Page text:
Published November 22, 2017|5 min read
Moving to a new city, whether it’s just around the corner from where you were before or 3,000 miles away, is one of the most exciting and overwhelming things you can do. There’s a multitude of things to consider, from logistical planning and getting settled in, to meeting new people and finding out which corner store makes the best breakfast sandwich.
This can be a stressful time, so we put together this checklist of eight things to do when you move to a new city to help you get acclimated.
One of the first things you’ll want to make sure to accomplish is getting your internet set up. You may be restricted to a certain provider mandated by the apartment you move into, or your area may only have one provider. In these cases, your decision will be quite easy. If this isn’t the case, though, check out your options on review sites like Yelp or ask your neighbors or coworkers which provider they use and what they like/don't like about it.
If you haven’t “cut the cord” yet, you may want to get cable from the same provider you’re using for internet, as you could get a discount for bundling services. Just make sure you comparison shop, as those bundled deals may not always be the best value. (Here are some tips on how to save thousands by negotiating your utility bills.)
Pro tip: Plan to have your cable and internet set up toward the beginning of your move, on a day when you’ll likely be spending the whole day at home building and setting up furniture. That way, you won’t have to take off from work or worry about waiting around at home during the entirety of a large, and often expanding, window of time.
If you’ve already got a job lined up, it’s likely that you took this into consideration when looking for a new place to live. Whether you’re within walking distance to work or have to take two buses and a cable car to get there, having a dry run before you start is extremely helpful.
Planning and practicing your commute will allow you to get to know the transportation system a little better (or, if you’re driving, what the roads are like) and will also give you an idea of how long you’ll need to get to work each morning. You’ll definitely want to know this before it’s your first day and you find yourself running 20 minutes late.
Pro tip: There are some apps that can help you navigate some of the bigger transportation systems, like these for the New York City subway.
It’s always a best practice to have multiple sets of keys to your place, especially if you live alone. Ideally, having three sets of keys is the way to go — one to be your primary set, one given to a trusted friend or neighbor and the third to be the backup backup, just in case.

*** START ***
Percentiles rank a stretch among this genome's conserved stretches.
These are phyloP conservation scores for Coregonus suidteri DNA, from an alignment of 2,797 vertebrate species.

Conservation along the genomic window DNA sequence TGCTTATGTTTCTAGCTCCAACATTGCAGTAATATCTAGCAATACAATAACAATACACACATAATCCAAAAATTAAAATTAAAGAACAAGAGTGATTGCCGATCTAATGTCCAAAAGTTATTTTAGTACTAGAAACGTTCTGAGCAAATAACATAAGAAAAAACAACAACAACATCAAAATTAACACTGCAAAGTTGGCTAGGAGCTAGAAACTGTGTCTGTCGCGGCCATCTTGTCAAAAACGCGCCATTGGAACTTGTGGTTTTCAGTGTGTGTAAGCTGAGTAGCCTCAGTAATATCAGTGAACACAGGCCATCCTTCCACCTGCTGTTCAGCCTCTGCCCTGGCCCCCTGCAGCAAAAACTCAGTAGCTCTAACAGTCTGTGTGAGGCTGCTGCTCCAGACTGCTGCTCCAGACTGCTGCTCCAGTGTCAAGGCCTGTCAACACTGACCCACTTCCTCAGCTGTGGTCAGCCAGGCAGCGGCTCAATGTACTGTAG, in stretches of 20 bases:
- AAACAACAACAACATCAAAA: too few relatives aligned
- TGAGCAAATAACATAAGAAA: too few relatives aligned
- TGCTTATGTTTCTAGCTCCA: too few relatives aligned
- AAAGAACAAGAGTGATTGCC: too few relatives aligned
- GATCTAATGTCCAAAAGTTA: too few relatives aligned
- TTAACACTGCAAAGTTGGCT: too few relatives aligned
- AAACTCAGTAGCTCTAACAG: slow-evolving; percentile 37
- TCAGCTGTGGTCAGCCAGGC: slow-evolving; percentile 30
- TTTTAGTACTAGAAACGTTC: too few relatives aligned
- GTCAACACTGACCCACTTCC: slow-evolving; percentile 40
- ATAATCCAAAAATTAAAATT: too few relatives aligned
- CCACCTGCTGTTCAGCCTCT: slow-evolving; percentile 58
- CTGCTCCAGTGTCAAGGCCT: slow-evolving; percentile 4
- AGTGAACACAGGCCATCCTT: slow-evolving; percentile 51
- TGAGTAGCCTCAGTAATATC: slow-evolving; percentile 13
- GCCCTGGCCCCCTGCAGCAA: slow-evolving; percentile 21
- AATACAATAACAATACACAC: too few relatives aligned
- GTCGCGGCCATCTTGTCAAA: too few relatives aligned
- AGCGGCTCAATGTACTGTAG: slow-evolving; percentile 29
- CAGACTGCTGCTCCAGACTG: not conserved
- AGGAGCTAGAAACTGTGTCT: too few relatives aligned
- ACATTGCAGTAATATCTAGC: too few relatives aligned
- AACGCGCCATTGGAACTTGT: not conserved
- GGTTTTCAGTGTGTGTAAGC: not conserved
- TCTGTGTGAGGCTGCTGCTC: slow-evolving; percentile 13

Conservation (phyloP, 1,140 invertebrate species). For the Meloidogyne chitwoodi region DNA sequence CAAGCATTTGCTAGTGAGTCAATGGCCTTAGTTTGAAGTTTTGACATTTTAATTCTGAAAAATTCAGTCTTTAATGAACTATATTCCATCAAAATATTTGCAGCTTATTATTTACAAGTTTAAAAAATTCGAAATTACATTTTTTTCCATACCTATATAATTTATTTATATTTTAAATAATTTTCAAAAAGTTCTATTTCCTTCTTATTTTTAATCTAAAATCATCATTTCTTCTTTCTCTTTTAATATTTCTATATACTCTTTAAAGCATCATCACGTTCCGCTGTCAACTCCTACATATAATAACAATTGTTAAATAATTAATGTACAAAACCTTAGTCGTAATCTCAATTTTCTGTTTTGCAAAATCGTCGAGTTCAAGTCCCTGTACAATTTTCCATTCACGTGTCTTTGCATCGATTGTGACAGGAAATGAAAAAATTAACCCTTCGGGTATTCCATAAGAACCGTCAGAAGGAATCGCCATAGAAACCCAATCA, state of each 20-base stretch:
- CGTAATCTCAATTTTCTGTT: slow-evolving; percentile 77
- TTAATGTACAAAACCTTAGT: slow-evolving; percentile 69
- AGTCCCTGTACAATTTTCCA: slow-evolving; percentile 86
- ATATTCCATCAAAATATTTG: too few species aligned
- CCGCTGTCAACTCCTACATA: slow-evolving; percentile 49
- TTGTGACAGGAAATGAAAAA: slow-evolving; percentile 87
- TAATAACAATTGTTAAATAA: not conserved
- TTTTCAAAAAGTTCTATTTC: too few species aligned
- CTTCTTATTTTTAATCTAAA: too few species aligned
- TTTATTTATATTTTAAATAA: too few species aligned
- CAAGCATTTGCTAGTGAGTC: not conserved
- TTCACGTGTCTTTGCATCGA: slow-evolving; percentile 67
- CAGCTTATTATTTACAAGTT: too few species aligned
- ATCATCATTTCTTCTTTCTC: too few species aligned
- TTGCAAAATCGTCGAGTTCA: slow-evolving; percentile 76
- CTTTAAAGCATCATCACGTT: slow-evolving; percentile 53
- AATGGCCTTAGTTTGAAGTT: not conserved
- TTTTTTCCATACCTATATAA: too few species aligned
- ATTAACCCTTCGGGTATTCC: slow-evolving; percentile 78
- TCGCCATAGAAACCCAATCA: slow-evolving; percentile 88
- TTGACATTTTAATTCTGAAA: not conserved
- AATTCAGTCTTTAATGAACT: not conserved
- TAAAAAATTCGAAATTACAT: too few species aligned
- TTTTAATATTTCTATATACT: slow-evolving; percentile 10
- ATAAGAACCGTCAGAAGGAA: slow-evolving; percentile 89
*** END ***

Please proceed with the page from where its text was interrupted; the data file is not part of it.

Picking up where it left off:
The last thing you’ll want is to have to pay a locksmith $150 at 7 a.m. to come let you in because the only key you’ve got is inside and you thought you left the door unlocked when you left to take out the garbage.
Whether you live in a large high rise with hundreds of units, a small walk-up with four other couples or a bustling neighborhood, it’s always worth a shot to be friendly with those living in closest proximity to you. The good news is your neighbors are likely to be curious about you as well, and you might even run into them during the course of your move-in. These will be the people who hold onto your spare key (see above), lend you a cup of sugar (hey, it happens!) or, if you’re really lucky, invite you over when they’ve baked too much apple pie.
If you’re moving somewhere that only has street parking, you'll want to make note of any parking regulations so you know the times each week when you’ll be required to move your car and can plan accordingly.
It’s also worth it to get some intel about how parking works around the city. In San Francisco, for example, there are many parking lots and metered parking areas that have quite a few free hours during the week.
If you’re anything like me, food is at the top of your priority list. The grocery store is likely to become one of your most frequently visited destinations, so it’s important to figure out which one you’ll be patronizing.
Personally, I have a few “regular” supermarkets that I visit, depending on what I need:
The local market with the friendly cashiers that has pretty much everything
The bigger chain for budget-friendly bulk or party purchases
The deli on the corner to hit up for the basics in a pinch
The number of renters in the U.S. is at an all-time high, and the majority of these renters are living in busy cities. Because of that, there are endless opportunities to branch out and meet new people.
Join a meetup group, kickball team or professional or college alumni organization to get the ball rolling on building out your new social circle.
Although it’s last on the list, this is one of the most important ones. One of the biggest mistakes renters make is passing on renters insurance, thinking that they won’t ever need it. And guess what? You might not. But if you do, you’ll be happier you’ve been paying a very small fee for this essential every month than if you ignored it altogether. (You can read more about what you should look for in a policy here.)
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